I got into San Miguel around 8:30pm and found a micro to the Oratorio, near Calle Loreto where La Catrina hostel is located. As I walked down Calle Loreto, I said hi to a group of Americans congregated outside a colonial home. We talked for a few minutes, and then Kip, the home owner, invited me to see the view from the roof. His 2 friends, Marilyn and a friend of hers, were also visiting. We ended up hanging out and talking for a few hours. I met their cute dog, talked to his wife about her recent black eye (and gave her some arnica cream), and ate a delicious salad, hamburgers, and English muffins with Skippy’s peanut butter (and other anachronistic food from the US, which is imported to a local market called Super Bonanza). Kip is one of those people that you meet once and are impressed for life. He is the president of the Lion’s Club in San Miguel. One of their projects is giving free glasses to locals, after testing their eyes. The trick is matching the glasses to the person. People with very bad vision have to pay for lenses.
About 10pm, Kip walked me to La Catrina, and I put my things in the women’s dorm. I ended up hanging out with Jozef and a few guys on the roof, talking politics, communism, and travel tips. Jozef is a very charismatic and imposing figure, over 6 foot 8, an aging tarzan, but very intelligent. He was born in Tiblissi, Georgia, in the Caucasus Mts, and then moved to South Africa at the age of 4. He has been traveling for 22 years, and was in San Miguel for a kind of completion, as he had lived here 24 years ago before he began his wandering. About 1 year ago he was bitten by a puff adder on the banks of the Mei Kong River, and ended up losing his lower right leg and the toes of his left foot. Over the next few days we had several occasions to talk more. He told me of the phillipina woman who helped nurse him back to health, how he couldn’t remember his pin # after the affects of anesthesia (and therefore how the hospital was going to kick him out for nonpayment), and how he recovered physically and emotionally over the following year. He is a role model for me. He is heading to s. China in September, and plans to spend the next year in Vietnam, Laos, Cambodia, Malaysia, and Indonesia. He highly recommends that part of the world and encouraged me to come visit.
I spent Thursday through Sunday walking the streets of San Miguel, exploring the beautiful lanes full of revamped haciendas, eating gelato near the main square (the Swedish owner married a local), talking to locals, including the daughter of the mid wife and herbalist who started La Victoriana 23 years ago (an herbal store filled with homemade tinctures, creams, supplement capsules, Bach flower remedies, etc). I ran out of camera memory and ended up taking a micro to Plaza Luciernaga to buy a 32 gig card at Office Depot. Talk about anachronistic! There was a lovely fund raiser to sell decorated skeletons on Friday at Instituto Allende, the home of the Escuela Bellas Artes started by Stirling Dickinson in 1937. Dickinson arrived from Chicago to find a town in shambles after the revolucion in 1910-1913 and the loss of revenue from mining (the real de plata y oro ran through San Miguel from Guanajuato to Mexico City). He essentially brought life back to the town, and started the trend of US expatriats moving to San Miguel (1 out of 8 people in town are from the US).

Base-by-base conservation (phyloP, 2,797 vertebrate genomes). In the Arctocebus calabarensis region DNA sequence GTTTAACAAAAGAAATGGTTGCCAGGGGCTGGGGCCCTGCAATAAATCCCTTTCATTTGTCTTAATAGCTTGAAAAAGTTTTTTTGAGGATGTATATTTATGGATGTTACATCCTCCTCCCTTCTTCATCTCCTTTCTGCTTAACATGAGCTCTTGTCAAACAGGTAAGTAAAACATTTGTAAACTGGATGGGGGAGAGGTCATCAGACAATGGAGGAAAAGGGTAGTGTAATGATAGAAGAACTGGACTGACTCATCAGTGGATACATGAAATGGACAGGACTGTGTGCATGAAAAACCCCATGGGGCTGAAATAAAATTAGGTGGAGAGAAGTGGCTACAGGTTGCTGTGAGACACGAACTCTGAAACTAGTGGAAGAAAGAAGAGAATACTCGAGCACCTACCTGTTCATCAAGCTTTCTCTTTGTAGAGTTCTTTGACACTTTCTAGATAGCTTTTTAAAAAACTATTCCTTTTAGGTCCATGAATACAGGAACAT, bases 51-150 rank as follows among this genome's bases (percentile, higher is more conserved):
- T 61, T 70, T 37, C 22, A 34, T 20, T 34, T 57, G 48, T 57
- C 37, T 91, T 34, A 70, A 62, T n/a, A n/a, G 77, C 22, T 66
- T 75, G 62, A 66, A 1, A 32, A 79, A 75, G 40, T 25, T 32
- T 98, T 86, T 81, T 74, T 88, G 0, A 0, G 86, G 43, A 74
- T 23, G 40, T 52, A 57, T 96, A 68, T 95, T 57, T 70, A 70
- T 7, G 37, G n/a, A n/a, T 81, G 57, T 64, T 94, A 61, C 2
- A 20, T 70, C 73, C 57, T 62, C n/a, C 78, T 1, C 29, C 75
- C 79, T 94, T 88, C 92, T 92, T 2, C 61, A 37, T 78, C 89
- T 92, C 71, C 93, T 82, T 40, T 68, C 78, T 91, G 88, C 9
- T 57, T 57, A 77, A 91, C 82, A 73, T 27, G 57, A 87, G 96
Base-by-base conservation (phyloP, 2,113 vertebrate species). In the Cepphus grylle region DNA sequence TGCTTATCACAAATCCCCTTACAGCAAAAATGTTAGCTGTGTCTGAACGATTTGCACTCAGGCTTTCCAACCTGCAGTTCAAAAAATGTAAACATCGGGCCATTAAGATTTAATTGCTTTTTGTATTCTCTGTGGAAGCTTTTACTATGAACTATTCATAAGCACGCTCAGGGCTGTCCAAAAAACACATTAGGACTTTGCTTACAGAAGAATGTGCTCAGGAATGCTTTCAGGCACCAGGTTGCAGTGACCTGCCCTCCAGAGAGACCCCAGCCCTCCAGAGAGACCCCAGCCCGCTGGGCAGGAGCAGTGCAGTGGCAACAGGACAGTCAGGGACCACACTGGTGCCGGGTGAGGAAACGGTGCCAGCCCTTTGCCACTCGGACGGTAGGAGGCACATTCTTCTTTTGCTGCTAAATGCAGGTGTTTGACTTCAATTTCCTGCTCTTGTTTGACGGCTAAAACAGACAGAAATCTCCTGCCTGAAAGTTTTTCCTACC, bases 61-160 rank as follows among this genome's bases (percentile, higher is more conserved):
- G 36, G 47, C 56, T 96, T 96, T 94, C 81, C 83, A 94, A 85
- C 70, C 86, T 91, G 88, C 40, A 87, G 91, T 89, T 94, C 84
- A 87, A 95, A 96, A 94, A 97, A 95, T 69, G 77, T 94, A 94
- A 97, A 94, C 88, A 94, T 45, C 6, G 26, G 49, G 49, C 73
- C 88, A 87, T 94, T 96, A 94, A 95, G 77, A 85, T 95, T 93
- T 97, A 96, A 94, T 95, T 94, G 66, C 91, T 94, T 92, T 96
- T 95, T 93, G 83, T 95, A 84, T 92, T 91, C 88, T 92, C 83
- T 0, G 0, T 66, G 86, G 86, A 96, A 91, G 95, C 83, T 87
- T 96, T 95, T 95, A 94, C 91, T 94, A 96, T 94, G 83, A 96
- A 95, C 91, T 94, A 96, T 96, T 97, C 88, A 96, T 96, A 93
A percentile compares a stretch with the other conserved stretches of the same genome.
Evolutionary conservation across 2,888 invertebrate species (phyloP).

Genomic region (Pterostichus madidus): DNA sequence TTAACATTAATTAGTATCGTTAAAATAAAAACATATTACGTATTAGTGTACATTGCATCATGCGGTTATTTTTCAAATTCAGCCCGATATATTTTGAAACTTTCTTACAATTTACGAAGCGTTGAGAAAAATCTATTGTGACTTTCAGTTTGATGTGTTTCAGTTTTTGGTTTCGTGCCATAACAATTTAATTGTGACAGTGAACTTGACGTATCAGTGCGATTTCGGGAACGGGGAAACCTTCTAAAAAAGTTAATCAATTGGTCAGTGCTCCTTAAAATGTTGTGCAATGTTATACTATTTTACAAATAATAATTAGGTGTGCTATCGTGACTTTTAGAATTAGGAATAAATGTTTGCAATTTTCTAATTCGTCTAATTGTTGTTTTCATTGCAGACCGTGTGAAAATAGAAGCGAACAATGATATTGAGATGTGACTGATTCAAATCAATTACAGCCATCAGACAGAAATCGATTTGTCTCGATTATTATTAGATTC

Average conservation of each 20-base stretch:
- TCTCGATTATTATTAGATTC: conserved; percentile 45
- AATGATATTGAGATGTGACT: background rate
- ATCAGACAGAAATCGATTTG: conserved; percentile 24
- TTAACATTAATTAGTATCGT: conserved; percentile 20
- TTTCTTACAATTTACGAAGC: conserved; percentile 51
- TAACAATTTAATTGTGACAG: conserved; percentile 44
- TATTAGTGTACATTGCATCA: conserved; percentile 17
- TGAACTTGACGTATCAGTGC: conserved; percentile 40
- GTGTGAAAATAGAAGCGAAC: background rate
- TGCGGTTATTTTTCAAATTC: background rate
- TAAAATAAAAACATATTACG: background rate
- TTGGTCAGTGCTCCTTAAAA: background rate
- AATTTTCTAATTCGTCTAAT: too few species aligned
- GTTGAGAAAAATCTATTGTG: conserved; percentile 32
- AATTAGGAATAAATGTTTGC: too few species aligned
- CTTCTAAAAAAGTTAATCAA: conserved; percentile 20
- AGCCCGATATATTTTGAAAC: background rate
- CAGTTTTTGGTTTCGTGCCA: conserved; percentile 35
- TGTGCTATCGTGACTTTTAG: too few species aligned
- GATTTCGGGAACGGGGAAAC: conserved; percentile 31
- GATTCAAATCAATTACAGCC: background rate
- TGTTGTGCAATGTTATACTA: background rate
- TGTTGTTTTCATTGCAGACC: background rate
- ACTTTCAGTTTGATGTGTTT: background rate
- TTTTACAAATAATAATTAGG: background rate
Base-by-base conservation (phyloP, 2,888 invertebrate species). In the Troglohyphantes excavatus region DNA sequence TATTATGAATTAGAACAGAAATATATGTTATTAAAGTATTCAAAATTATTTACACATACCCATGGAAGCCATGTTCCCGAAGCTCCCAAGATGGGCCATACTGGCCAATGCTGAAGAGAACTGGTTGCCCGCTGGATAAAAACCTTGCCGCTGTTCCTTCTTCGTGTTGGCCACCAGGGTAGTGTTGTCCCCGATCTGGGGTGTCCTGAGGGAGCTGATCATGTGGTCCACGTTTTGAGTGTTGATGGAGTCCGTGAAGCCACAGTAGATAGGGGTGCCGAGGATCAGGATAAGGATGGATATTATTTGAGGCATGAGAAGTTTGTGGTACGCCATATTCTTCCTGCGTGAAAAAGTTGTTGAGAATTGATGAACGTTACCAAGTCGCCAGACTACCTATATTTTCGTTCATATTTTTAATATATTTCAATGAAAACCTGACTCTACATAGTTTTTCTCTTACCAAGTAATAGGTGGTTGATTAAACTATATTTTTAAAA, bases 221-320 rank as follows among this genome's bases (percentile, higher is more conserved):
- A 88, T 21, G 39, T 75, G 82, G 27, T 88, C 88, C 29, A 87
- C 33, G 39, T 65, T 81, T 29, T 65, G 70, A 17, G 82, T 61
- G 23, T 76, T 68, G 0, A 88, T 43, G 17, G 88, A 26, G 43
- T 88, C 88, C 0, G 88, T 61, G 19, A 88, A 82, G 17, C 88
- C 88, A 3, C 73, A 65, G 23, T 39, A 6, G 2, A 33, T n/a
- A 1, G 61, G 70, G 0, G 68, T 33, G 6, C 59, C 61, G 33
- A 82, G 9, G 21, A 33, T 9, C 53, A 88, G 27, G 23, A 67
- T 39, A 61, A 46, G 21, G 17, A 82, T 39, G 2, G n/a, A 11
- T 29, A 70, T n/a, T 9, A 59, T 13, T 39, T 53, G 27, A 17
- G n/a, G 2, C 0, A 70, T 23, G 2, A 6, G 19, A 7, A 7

Some female friends from Mexico City goaded each other on in the main plaza, dancing to Mariachi Loco, La Llorona, La Luna, and others. It seems that everyone in Mexico knows how to sing and dance to a plethora of songs. The women were dancing as if they had rehearsed and choreographed their performance. Their husbands were filming them, and everyone was laughing and shouting. They have giant puppets, Mojigangas, the idea of which was brought over by the Spanish in the 1600s but was made manifest in San Miguel in 1928 thanks to a handful of maestros. The performers participate in a solemn pilgrimage to the cemetery every year in August to ask the help of Las Animas, the spirits, in their work. They often depict known persons in town, often politicians or clerics, often unpopular ones. While I was visiting I saw 2 senoras that were dancing in the streets after a wedding, and 2 others that paraded with a brass band.
On Sunday I made my way to La Aurora, previously a textile factory with machinery imported from England. It was shut down in 1991 because of NAFTA (I have suspected NAFTA as the cause for much of Mexico’s woes starting in the early 1990s). Between its founding in the early 1900s and 1991, La Aurora employed 300 locals to run and fix the looms and other machinery necessary to a textile mill. The facility used power generated by an upstream dam (presa). I took photos of the many pieces of equipment which still populate the place. It has been converted into a trendy warehouse space for artesenal and antique dealers, as well as artists showcasing their paintings, sculpture, and other work. I had a nice chat with a man in the antique store who told me stories that his grandmother had told him about the military men that she worked for who were in charge of protecting San Miguel de Allende from attackers along the La Real de Plata, the route from Zacatecas (and mines further north) through Guanajuato to Mexico City. He also said that he has heard the moans and cries of ghosts along that camino, and relayed the story of a good electrician from VeraCruz who saw La Llorona and never was the same (he left for home within a week, never to return).
On my way back into town, I discovered a tiny theater connected with a public library and coffee shop. I enjoyed an evening of blues, jazz, and standards at a small bar whose owner was a cruise ship lounge singer and who enjoys crooning the old standards. I asked for Bobby Darin and he belted out “Mack the Knife”. I thought I was in Las Vegas, not a small town in Mexico.